Northland hospitals lead with information sharing networkAn ambulance crew brings an unconscious patient from a one-vehicle crash to a hospital trauma center late at night. A driver’s license is the person’s only identification and the emergency room staff must act quickly to save his life.
By: Jane Brissett, For the Duluth News Tribune
An ambulance crew brings an unconscious patient from a one-vehicle crash to a hospital trauma center late at night. A driver’s license is the person’s only identification and the emergency room staff must act quickly to save his life.
A physician might have to treat the patient without knowing anything about his medical history. While the doctor is working on the patient, a staff member calls around trying to find the person’s medical records. But at some places the records won’t be available until morning. And treatment would be quite different if the doctor knew that the patient was unconscious because of accident trauma rather than to a diabetic coma, for example.
“So many times ED [emergency department] physicians just don’t have access to the information that they could have or should have,” said Clark Averill, chief information officer at St. Luke’s hospital in Duluth.
Soon, that information will be much easier and faster to find. By the end of the year, some regional hospitals and clinics will locate the patient’s medical records through a computer network that is expected eventually to link as many as 422 sites in 18 northern Minnesota counties. The staff will simply enter the patient’s name and birth date. After seeing where they are, the staff will call and the records will be faxed or e-mailed.
The northern Minnesota sites will comprise the state’s largest health information exchange — and one that others nationwide will be watching, Averill said. Initially, Cook Area Health Services and all St. Luke’s and SMDC Health System sites will be linked. Others will follow.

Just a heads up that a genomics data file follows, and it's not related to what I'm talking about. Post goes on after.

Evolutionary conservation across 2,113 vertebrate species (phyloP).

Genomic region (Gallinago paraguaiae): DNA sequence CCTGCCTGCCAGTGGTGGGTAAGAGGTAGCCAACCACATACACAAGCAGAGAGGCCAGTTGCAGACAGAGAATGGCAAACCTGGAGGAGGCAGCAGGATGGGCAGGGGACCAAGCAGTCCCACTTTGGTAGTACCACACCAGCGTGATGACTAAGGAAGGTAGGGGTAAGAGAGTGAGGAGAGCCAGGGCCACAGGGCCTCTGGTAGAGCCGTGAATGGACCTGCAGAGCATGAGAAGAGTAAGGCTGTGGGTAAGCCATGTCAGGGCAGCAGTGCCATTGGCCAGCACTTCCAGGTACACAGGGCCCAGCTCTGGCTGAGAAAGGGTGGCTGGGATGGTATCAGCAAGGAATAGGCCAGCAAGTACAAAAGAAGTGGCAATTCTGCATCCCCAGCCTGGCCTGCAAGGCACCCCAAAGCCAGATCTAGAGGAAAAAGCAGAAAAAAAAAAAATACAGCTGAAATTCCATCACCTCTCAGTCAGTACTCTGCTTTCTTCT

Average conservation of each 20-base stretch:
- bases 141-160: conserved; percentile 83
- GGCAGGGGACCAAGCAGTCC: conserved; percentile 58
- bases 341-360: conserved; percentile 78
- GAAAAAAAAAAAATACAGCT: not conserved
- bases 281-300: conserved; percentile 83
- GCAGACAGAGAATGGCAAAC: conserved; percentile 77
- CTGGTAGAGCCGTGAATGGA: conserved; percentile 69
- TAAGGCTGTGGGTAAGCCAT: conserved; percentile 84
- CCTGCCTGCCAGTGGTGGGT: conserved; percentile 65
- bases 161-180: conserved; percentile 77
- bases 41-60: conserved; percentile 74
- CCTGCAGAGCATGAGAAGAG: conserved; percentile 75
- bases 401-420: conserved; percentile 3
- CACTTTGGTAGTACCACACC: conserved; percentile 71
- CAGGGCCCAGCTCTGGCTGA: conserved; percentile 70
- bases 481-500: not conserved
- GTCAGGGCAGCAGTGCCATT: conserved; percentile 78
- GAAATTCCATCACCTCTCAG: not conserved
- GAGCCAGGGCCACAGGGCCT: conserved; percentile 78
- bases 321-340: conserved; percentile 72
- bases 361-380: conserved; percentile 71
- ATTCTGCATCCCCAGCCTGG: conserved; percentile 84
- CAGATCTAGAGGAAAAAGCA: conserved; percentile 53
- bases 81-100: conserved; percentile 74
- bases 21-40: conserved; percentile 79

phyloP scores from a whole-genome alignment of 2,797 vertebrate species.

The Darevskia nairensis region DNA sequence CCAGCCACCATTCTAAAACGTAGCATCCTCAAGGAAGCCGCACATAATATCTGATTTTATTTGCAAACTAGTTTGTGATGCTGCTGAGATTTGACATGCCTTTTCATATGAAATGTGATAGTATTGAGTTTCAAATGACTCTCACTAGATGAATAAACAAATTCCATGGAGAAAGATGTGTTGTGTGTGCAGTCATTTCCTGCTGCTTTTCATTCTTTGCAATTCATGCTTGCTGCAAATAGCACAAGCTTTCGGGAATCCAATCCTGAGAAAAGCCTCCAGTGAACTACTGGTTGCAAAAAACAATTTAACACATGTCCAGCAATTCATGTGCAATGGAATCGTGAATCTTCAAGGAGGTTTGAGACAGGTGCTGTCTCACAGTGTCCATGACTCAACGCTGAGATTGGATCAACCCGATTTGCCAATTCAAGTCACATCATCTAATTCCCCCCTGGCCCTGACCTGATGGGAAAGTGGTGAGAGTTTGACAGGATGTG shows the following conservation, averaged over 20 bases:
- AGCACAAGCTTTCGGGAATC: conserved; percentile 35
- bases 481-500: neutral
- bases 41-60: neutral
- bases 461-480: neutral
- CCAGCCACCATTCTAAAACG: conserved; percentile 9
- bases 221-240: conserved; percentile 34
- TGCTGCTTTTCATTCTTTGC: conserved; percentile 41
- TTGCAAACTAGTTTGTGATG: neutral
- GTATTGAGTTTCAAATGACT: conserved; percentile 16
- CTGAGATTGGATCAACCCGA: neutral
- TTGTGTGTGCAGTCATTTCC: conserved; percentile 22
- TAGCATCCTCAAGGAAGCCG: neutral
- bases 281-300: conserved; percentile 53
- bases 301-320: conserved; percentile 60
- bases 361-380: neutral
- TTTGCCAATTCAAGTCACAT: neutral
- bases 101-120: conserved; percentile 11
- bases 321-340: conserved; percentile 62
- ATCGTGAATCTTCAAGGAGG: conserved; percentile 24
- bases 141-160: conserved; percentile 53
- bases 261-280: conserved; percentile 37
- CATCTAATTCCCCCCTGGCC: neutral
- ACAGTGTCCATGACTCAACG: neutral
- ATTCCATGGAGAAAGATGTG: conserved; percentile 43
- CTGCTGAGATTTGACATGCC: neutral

Hospitals, clinics and nursing homes will be able to use the network. It will prevent duplication of services, help better coordinate care and improve communication among health-care professionals, said Cheryl Stephens, executive director of the Community Health Information Collaborative, or CHIC, the Duluth nonprofit spearheading the $500,000 project. The Minnesota Department of Health and the federal government are covering most of the cost.
CHIC promotes use of information technology and collaboration among health entities to enhance care and help save money.
The health information network can exist because many hospitals and clinics have transferred paper records into electronic form.
CHIC’s service area is far ahead of most places. About 82 percent of hospitals and 78 percent of clinics in the service region have electronic records, according to the organization’s data. Last January, Money magazine estimated about 8 percent of the nation’s hospitals and 17 percent of doctors operated electronic health record systems.
The federal government is providing $19 billion in economic stimulus money to speed conversion to electronic records.
Within five years, President Obama would like to have a nationwide health information network so facilities throughout the country can exchange records. However, many issues, including how best to protect patient privacy, haven’t been worked out.
Phase 2 of the CHIC project will make available a summary of patient medical records with allergies, medications, chief complaints and other information. The final phase for CHIC’s project will be to hook into the nationwide health information exchange.
CHIC’s service region was one of 14 nationwide selected to test the feasibility of a nationwide network. The pilot was intended to prove that health entities with various computer systems could electronically communicate securely with each other, said Averill, who is also chairman of CHIC.
St. Luke’s, Virginia Regional Medical Center and Riverwood Health Care Center in Aitkin tested the system using fictional information. The pilot successfully concluded late this past spring.
“Once there’s real information, it will be invaluable,” said Missy Ranum, a registered nurse who formerly worked in the St. Luke’s emergency room and is now a clinical systems analyst there. “I think it’s going to be great to have so many [sites] signed on.”